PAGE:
Finally, A Real Work Bench
(I'm going to try and document designing and building my workbench, from how the design was developed, how it was built, what problems were encountered and how they were solved (or hidden or better yet, made into a "feature").

In ignorance, and on the advice of a cabinet maker friend, I made my current bench as big as would fit - 50" W x 88" long, one chinsee vise on the front left corner. Doubled up douglas fir 2x4s base with 2 layers of 1 1/8 ply and a 1/4" melamine top screwed down, pine 2x4 skirt it was great for layout and assembly but sucked if you wanted to do any neandering. So when I expanded into the other half of the four car garage this bench moved into the new "clean area", leaving room for a "real bench" in the "dust and wood chips area".

My initial design constraints and considerations are:
- the bench should be no taller than my saw table - 34 1/2" specifically
..(actually it's a Robland combination machine with a shaper and saw on one table and the jointer/planer to that so the bench, due to its location, must not interfere with the "wood alleys" of the Robland)
- should be no wider than I can easily reach acrossed and perhaps no wider than a kitchen drawer is deep
- less than 6 feet long to leave enough room to walk around it easily without bumping into the equiptment
. which surrounds it
- as is always the case in a small shop, the bench should also have as much enclosed storage space as
.. possible

So, after going through all the images of all the workbenches I could find on the net, and having devoured the Scott Landis Workbench book and memorizing Sam Allen's Build A Workbench, I started doing some semi-scaled drawings of a cabinet maker bench. I'd decided on having a scandanavian front vise and a tail vise. Here's the basic set up though the proportions are off a bit. All the drawings were done in an old Mac program called Aldus SuperPaint and dropped into PhotoShop to convert to either JPEG or GIF files to use here.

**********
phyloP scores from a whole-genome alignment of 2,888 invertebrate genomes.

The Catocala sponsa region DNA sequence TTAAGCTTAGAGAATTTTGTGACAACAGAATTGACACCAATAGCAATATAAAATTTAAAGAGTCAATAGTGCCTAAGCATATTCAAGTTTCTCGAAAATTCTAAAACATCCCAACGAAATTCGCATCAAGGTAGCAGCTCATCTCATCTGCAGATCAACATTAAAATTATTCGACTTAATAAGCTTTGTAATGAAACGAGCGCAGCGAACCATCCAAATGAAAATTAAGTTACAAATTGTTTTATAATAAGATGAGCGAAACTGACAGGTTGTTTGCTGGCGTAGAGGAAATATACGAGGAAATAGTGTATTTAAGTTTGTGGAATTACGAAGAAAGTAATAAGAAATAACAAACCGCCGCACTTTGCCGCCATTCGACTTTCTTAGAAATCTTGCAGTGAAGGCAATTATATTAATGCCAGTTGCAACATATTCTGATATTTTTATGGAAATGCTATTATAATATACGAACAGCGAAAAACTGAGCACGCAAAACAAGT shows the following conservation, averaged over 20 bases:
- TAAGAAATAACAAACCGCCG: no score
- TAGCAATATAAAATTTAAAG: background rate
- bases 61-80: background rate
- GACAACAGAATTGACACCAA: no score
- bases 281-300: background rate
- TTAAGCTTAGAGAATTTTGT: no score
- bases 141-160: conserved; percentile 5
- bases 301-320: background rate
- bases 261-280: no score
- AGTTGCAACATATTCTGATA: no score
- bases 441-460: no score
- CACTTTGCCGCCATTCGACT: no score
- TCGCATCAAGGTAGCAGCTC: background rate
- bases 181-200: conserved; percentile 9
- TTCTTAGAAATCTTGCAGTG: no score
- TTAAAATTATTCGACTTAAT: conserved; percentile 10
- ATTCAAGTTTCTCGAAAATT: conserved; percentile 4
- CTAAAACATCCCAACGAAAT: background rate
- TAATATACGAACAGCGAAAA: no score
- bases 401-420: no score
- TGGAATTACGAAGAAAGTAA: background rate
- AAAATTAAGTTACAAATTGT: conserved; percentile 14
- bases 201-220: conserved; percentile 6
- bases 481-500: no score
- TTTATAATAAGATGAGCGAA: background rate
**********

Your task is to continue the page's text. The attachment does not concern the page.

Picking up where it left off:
Scored a maple bench top for $50, 3' x 6' x 1 3/4" thick. Rip it in half lengthwise (nice to have a sliding table) and have the option of having a 3 1/2" thick core for the benchtop.

Before going very far I took both sources books' advice and got the hardware before getting beyond initial planning. Good thing too - the "scandanavian" vice screw, while really beefy, is apparently 3+ inches longer than the ones in either book.

Doing a scaled drawing is almost a must for a project like this. Let's you see potential problems BEFORE you cut any wood AND gives you enough info to develop a pretty good materials list.

On to the Scaled Drawing --->

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